Law of the Land - Real Estate Litigation Newsletter
PLAINTIFFS MAKE WAVES FOR HARBOR PLAN
Foundation, et al. v. Theoharides, et al., 1884 CV02144-BLS1 (April 1, 2021)
In a recent decision, the Massachusetts Superior Court granted partial summary judgment to Plaintiffs in two companion cases, challenging the validity of certain Waterways Regulations and the City of Boston’s Downtown Waterfront District Municipal Harbor Plan (the “MHP”). The Superior Court determined that the sections of the Waterways Regulations, which required the Massachusetts Department of Environmental Protection (“DEP”) to follow the parameters approved by the Secretary of Energy and Environmental Affairs (the “Secretary”) in a municipal harbor plan when making licensing determinations for projects built on tidelands, are an improper delegation of DEP’s authority and thus invalid and ultra vires.
Plaintiffs who are Members of the Harbor Towers condominium community in Boston and the Conservation Law Foundation brought their respective lawsuits to challenge the MHP and the plans of RHDC 70 East India, LLC, an affiliate of the Chiofaro Company, to build a 600-foot-tall tower on the waterfront at the current site of the Harbor Garage. The MHP, which was approved by the Boston Planning and Development Agency in May 2017 and by the Secretary on April 30, 2018, encompasses approximately 42 acres of tidelands on the Boston waterfront running along Atlantic Avenue and near the Rose Kennedy Greenway. The MHP allowed the Harbor Garage parcel a height limitation of 600 feet, approximately eleven times the standard foot height limit permitted by the applicable regulations absent a municipal harbor plan. Plaintiffs claimed, in part, that the decisions of the Secretary and the Commissioner of DEP to approve the MHP were ultra vires and beyond their authority. They also sought a declaratory judgment that certain Waterways Regulations are invalid and ultra vires.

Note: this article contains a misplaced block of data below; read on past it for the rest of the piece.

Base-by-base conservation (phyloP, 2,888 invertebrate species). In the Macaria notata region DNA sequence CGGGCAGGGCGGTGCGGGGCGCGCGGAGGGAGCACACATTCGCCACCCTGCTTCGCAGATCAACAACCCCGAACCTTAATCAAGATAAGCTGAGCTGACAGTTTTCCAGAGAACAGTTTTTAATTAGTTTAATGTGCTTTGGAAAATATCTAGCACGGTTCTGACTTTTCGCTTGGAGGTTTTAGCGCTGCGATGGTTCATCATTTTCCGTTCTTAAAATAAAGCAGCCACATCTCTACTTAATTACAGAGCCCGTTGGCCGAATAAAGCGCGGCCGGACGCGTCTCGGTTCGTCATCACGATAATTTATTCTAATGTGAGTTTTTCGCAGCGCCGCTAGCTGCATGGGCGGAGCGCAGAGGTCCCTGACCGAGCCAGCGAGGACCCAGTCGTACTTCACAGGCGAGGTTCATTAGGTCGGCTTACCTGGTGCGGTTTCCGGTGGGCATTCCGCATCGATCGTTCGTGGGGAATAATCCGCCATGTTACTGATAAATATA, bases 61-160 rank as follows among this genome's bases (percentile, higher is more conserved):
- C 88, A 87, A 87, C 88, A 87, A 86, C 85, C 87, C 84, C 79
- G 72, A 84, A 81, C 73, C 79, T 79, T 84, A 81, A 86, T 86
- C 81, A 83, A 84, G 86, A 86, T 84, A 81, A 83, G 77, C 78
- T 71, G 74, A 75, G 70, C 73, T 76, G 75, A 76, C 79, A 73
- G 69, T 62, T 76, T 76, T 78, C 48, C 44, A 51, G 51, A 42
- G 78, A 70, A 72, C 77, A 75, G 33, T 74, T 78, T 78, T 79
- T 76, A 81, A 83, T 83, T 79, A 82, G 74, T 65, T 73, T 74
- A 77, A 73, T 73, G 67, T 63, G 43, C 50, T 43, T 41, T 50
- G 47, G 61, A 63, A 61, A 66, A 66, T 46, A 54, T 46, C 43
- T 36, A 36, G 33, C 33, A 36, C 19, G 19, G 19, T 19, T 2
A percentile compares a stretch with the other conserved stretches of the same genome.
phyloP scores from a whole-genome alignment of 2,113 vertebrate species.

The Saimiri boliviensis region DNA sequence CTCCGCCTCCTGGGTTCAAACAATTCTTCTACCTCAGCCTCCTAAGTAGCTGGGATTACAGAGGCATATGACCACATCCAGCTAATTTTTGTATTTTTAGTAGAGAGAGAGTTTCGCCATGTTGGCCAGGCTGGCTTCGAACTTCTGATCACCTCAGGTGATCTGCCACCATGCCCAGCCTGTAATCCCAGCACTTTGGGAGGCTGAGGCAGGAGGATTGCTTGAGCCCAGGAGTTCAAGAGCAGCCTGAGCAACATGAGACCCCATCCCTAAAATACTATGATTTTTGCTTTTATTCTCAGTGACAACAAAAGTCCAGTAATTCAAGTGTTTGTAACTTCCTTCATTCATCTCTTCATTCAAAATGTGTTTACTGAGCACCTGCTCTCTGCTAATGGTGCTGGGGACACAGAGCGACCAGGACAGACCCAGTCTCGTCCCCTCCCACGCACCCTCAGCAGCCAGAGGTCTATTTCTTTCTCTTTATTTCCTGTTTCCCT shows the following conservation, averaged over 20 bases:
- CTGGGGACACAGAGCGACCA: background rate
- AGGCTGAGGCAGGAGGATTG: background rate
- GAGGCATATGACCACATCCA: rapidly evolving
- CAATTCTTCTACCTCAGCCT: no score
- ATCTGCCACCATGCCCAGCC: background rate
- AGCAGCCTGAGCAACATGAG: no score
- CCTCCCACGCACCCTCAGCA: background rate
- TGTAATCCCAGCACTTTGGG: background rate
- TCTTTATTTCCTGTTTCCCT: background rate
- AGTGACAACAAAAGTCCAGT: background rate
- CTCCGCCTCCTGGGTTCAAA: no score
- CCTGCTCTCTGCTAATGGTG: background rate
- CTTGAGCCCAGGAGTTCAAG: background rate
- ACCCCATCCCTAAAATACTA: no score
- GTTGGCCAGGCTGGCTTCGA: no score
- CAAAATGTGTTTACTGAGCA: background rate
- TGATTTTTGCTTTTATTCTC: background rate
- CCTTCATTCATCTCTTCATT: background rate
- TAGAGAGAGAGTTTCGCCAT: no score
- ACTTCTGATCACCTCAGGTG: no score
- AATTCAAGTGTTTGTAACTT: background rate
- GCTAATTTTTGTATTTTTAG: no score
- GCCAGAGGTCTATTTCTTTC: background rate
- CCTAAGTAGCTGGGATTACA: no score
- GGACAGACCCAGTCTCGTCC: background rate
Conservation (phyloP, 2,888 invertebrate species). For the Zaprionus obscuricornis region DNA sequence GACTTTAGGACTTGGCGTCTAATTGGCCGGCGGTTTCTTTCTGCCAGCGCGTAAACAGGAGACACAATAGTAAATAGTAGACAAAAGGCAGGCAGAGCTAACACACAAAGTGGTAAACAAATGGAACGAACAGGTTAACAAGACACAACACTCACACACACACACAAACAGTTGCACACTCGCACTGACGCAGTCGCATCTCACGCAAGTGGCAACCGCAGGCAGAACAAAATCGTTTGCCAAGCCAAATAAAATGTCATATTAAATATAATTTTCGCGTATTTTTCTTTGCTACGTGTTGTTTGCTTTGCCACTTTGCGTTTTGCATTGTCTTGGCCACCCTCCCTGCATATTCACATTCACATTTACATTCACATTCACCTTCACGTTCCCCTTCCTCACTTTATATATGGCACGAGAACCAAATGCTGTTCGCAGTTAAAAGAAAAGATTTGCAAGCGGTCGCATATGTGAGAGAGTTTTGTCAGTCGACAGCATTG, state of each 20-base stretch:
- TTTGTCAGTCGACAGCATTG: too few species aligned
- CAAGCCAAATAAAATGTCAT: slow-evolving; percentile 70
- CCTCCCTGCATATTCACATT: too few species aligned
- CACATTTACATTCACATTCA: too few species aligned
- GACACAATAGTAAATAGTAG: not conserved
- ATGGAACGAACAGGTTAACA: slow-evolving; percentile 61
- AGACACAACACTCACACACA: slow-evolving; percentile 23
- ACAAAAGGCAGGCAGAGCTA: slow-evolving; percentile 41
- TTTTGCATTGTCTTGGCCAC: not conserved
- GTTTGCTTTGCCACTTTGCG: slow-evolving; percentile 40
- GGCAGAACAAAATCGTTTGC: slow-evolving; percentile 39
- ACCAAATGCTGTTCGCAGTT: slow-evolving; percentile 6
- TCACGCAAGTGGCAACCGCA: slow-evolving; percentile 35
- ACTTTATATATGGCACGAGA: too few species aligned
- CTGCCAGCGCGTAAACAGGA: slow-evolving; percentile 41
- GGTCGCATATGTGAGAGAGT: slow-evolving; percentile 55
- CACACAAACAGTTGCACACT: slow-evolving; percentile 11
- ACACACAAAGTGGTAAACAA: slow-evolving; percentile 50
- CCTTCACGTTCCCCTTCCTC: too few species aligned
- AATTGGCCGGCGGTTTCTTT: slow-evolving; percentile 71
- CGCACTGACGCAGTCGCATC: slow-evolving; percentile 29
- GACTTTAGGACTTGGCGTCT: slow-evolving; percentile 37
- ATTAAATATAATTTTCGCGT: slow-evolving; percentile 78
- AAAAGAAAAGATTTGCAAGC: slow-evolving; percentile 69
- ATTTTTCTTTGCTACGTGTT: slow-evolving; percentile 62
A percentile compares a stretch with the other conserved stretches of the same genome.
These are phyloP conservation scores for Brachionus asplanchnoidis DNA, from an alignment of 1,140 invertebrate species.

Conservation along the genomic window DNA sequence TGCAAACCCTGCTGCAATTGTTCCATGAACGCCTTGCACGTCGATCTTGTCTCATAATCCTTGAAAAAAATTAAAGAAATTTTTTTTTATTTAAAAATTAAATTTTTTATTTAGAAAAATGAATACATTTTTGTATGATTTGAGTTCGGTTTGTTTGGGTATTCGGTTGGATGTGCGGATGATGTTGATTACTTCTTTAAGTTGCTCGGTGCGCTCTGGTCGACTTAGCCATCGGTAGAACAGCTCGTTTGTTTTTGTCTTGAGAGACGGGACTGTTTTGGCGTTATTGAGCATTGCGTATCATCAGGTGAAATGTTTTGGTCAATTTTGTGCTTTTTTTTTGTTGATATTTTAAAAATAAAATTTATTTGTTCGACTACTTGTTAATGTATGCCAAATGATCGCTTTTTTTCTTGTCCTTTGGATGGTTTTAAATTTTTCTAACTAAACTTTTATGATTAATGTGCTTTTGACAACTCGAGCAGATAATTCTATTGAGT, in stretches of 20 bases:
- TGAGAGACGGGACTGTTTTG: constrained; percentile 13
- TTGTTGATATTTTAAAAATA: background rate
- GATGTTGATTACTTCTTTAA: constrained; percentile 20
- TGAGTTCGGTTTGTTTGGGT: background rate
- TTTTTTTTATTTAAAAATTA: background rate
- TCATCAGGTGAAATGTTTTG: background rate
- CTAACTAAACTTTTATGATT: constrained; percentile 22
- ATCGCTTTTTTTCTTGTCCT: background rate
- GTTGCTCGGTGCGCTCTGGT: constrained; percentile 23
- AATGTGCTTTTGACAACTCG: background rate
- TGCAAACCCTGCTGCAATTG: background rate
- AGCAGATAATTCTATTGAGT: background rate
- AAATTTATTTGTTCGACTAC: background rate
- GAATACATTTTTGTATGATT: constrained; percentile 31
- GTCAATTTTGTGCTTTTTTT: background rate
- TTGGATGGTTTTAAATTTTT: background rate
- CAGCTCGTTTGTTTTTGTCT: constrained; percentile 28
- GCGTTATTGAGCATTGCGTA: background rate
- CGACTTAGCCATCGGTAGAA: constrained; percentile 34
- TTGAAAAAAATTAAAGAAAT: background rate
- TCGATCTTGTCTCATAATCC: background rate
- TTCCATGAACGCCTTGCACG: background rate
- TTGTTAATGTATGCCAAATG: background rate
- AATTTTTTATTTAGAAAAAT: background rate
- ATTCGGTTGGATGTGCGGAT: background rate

At issue for the declaratory judgment claims asserted by Plaintiffs and decided by the Court was the validity of Sections 9.34(2)(b) and 9.51(3)(e) of the Waterways Regulations, requiring DEP to exempt projects subject to an approved municipal harbor plan from certain requirements otherwise imposed by the regulations (the “Municipal Harbor Regulations”) such as height limitations, use restrictions, and open space requirements. Specifically, Section 9.51(3)(e) requires DEP to waive the height limitations applicable to nonwater-dependent buildings on tidelands “if the project conforms to a municipal harbor plan, which, as determined by the Secretary in the approval of said plan, specifies alternative height limits and other requirements which ensure that, in general, such buildings for nonwatery-dependent use will be relatively modest in size...” Similarly, Section 9.34(2)(b) of the Waterways Regulations provides that DEP, making a licensing determination for a project located within an area covered by a municipal harbor plan and conforming to that plan, must “apply the use limitations or numerical standards specified in the municipal plan as a substitute for the respective limitations or standards” contained in certain sections of the Waterways Regulations.
The Court held that the Municipal Harbor Regulations “unlawfully cede to the Secretary part of DEP’s exclusive authority over tidelands that DEP, acting on its own, lacks the power to relinquish.” Reviewing the provisions of the Massachusetts Public Waterfront Act (G.L. c. 91) as the encapsulation of the state’s authority and obligations with respect to the tidelands and the enabling legislation for the Waterways Regulations, the Court stated that the Legislature expressly delegated to and charged DEP with the responsibility for protecting public trust rights in the tidelands. Namely, the Waterfront Act requires DEP in licensing non-water dependent use of tidelands to make a written determination that the proposed project “serve[s] a proper public purpose and that said purpose shall provide a greater public benefit than public detriment to the rights of the public in said lands and that the determination is consistent with the policies of the Massachusetts coastal zone management program.” The Court stated that DEP may not delegate or relinquish to the Secretary any of the oversight responsibilities given to it by the Waterfront Act, unless expressly authorized by the Legislature. The Waterfront Act, however, lacks the express authorization for DEP to delegate the authority in licensing non-water dependent use of tidelands to the Secretary. As a consequence, the Court held that the Municipal Harbor Regulations, conferring upon the Secretary – not the DEP- the authority to decide, for example, what building height is appropriate for projects on tidelands under a proposed municipal harbor plan, are irreconcilable with the legislative mandate given to DEP by the Waterfront Act and, are therefore, invalid.